Standing up for its tourism sector, currently plagued by numerous reports of increased violence in popular destinations, the Mexican Government has formally asked the United States to not ‘generalize’ when issuing travel advisories.
Namely, it has suggested any alerts affecting whole cities and/or states should be more specific.
Although Mexico unarguably remains a top rated holiday destination for millions of Americans, security concerns raised by U.S. authorities have led to speculation the country may no longer be as safe. Even in Cancun, where the National Guard has been deployed to keep tourists safe, the advisories have proven particularly damaging.
Now, Mexico is fiercely defending its hard-earned reputation as a tourist oasis:
Mexico Wants More Transparency From U.S. Authorities On Travel Warnings
Having succeeded in the mission of crowning Mexico one of the most visited countries in the world after Covid, Secretary of Tourism Miguel Torruco is now working to tackle the scrutiny the country’s security forces have been under lately. Despite Mexico’s best efforts, many now believe it is a country to be avoided due to high crime rates.
The change in perception can be attributed to the U.S. Department of State’s Travel Advisory, which lists only two Mexican states out of 32 as being completely safe for American travelers, those being Campeche and Yucatan. Comparatively, travel warnings have been slapped on all other major tourist zones, including Quintana Roo, Baja California Sur and Jalisco.
As stated on the Travel Advisory, Americans should either reconsider, or exercise increased caution when traveling to these destinations due to crime and even risk of kidnapping. Foreseeing the trouble ahead, Torruco requested a meeting with Rena Bitter, the U.S. Assistant Secretary of State for Consular Affairs.
During the Washington meeting, where other concerns were also debated, Torruco suggested that the travel alerts issued by the U.S. Department of State should be more specific in their classification of risk zones in Mexico. As Torruco puts it, they should ‘detail the areas that could represent problems and not generalize’.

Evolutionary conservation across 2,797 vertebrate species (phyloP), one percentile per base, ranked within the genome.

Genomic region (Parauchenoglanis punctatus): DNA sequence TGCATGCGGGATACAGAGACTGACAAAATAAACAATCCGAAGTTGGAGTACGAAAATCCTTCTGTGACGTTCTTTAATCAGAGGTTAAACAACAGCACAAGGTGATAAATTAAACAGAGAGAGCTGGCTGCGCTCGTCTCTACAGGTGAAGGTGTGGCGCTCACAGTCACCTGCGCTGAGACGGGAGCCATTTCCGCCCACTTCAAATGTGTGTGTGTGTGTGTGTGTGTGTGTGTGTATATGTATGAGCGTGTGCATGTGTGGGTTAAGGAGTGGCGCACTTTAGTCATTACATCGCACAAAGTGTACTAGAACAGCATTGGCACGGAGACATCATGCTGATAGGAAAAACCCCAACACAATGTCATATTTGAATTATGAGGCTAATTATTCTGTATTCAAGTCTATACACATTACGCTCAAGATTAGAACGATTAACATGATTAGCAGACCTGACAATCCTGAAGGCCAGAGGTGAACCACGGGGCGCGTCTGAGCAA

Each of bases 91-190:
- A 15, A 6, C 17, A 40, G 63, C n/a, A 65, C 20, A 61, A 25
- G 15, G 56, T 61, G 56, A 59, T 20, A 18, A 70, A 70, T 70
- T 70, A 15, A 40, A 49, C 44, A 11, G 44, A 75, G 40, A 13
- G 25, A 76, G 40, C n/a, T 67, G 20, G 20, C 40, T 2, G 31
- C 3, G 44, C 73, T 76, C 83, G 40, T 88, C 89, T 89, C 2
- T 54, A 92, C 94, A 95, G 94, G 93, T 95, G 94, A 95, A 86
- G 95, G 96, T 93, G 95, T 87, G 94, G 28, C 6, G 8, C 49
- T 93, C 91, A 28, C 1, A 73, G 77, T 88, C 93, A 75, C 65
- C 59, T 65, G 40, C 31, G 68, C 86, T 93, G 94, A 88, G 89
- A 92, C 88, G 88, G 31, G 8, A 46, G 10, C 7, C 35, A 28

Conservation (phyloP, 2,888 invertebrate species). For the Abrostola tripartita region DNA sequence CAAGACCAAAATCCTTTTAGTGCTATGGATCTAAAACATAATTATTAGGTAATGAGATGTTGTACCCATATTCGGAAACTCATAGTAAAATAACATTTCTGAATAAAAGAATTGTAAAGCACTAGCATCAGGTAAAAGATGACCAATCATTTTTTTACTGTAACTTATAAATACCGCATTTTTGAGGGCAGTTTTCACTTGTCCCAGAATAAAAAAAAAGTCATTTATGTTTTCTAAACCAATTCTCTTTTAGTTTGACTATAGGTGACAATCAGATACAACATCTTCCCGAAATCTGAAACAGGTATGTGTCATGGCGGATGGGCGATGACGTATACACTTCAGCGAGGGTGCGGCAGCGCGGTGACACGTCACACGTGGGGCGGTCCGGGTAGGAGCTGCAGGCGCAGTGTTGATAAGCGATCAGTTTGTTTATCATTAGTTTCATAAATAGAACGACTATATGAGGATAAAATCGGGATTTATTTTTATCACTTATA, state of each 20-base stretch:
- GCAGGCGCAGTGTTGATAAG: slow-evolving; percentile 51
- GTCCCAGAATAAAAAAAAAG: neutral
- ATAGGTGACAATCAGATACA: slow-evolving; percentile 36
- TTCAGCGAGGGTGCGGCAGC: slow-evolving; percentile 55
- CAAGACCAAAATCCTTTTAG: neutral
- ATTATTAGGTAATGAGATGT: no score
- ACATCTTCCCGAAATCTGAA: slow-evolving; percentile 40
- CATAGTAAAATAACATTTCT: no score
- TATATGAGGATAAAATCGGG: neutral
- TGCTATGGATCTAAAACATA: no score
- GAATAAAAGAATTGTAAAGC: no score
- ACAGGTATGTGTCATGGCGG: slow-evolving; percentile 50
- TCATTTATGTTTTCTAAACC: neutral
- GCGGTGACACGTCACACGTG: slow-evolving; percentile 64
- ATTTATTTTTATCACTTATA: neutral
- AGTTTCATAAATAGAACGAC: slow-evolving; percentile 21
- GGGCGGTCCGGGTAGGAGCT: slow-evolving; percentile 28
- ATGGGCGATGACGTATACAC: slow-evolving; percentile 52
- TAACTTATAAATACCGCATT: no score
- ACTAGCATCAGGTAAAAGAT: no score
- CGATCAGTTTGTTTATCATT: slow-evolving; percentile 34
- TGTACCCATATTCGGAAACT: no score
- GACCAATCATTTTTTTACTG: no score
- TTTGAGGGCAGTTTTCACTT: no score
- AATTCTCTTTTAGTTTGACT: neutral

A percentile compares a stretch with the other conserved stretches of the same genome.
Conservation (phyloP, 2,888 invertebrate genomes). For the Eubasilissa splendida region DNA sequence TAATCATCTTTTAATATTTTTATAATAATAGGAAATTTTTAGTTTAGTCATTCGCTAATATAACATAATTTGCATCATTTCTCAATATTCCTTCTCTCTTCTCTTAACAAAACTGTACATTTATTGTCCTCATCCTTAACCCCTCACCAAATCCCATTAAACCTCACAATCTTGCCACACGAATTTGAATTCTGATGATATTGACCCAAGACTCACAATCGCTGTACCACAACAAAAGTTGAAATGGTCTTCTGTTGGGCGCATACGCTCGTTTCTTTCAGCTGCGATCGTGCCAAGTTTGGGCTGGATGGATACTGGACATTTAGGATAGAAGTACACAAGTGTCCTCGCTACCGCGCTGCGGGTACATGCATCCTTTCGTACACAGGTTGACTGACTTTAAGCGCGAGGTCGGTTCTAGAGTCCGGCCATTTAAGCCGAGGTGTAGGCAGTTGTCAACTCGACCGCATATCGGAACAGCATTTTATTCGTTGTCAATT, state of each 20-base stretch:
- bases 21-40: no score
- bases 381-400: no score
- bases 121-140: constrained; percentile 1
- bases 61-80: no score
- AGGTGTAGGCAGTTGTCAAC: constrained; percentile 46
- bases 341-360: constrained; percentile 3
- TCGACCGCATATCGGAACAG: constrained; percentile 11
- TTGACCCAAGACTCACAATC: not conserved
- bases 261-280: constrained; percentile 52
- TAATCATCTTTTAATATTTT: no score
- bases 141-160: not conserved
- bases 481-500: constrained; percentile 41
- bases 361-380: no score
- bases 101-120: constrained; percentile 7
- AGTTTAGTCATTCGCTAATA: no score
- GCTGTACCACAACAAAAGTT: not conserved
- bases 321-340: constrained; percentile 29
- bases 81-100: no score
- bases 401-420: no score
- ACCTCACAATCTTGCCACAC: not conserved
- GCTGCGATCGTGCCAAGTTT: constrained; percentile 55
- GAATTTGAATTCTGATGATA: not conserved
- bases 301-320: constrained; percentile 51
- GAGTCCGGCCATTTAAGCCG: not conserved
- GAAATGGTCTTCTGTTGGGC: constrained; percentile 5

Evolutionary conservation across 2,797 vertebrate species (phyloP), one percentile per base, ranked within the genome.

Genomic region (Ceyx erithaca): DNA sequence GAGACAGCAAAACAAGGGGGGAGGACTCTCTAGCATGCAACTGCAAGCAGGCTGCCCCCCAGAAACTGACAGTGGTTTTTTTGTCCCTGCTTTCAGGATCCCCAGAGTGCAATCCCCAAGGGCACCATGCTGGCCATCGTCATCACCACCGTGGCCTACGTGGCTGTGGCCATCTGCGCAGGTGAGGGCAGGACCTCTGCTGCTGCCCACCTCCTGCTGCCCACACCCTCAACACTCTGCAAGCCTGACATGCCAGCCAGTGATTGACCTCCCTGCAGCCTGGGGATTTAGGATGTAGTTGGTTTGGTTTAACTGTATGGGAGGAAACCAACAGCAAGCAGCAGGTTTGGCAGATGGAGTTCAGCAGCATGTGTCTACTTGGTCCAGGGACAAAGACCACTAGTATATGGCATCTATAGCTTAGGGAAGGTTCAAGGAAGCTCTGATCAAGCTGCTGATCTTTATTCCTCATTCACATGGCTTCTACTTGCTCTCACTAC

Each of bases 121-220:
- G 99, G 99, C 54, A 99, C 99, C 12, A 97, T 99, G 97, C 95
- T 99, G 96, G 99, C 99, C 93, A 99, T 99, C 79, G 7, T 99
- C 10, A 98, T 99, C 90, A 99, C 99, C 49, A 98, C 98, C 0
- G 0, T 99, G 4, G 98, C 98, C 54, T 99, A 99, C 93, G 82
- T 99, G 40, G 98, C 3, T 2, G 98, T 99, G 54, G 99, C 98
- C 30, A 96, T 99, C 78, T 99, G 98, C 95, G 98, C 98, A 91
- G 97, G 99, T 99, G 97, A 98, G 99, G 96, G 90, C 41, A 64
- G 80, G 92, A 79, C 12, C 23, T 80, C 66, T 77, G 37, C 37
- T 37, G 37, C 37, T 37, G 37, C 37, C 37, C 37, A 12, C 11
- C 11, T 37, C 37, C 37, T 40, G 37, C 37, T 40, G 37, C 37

While the Travel Advisory is quite extensive, and security alerts are somewhat more detailed under every Mexican state’s designated section, it does fail to define more precisely which neighborhoods, or zones, are affected by crime in relevant cities.
Instead, the U.S. Department of State opts for advising Americans to be cautious when visiting them as a whole.
Quintana Roo Is One Of The Destinations Targeted By The U.S. Department Of State
Let’s take the example of Quintana Roo: the advisory mentions ‘criminal activity and violence may occur in any location, at any time, including in popular tourist destinations’. On top of that, the advisory states travelers should exercise ‘increased caution’, especially after dark, when walking downtown Cancun, Tulum or Playa del Carmen.
There may be a grain true in it, but the same could be said about any other destination, or any other country. Like Torruco affirmed, ‘some isolated cases of insecurity are found several kilometers from tourist destinations’, bringing into question the U.S. Department of State’s classification of Quintana Roo’s top 3 cities as unsafe.
While we could expect Torruco to defend Quintana Roo’s honor, we also know that there have been shootings in tourist zones, including inside luxury complexes, giving some weight to the U.S. classification.
However, in his defense, they have not targeted tourists and are instead a result of gang disputes, something even the United States acknowledges.
The Mexican Government Is Prepared To Deal With Violence Surges In Tourist Spots
Despite clear disagreements as to what constitutes a safe tourist destination, Torruco considered the meeting ‘cordial’ and found ‘openness and willingness to take up the suggestion’. Meanwhile, Mexico has been taking further steps to quash the crime trend, including cracking down on corrupt police that have been known to extort tourists.
Torruco also personally handed Bitter a document describing actions taken by municipal, state and federal authorities to protect American tourists in Quintana Roo, hoping the U.S. would reconsider its travel warnings. Or then, in the least, concede that the Mexican Government is prepared to deal with the violence surge.
Lastly, he noted 3.18 million Americans have traveled to Mexico during the first quarter of the year, highlighting the close links between the two North American countries and the need for cooperation on safety issues.
So far, the U.S. Department of State is yet to make significant changes to its classification of Mexican states, though any updates will be published here.
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This article originally appeared on TravelOffPath.com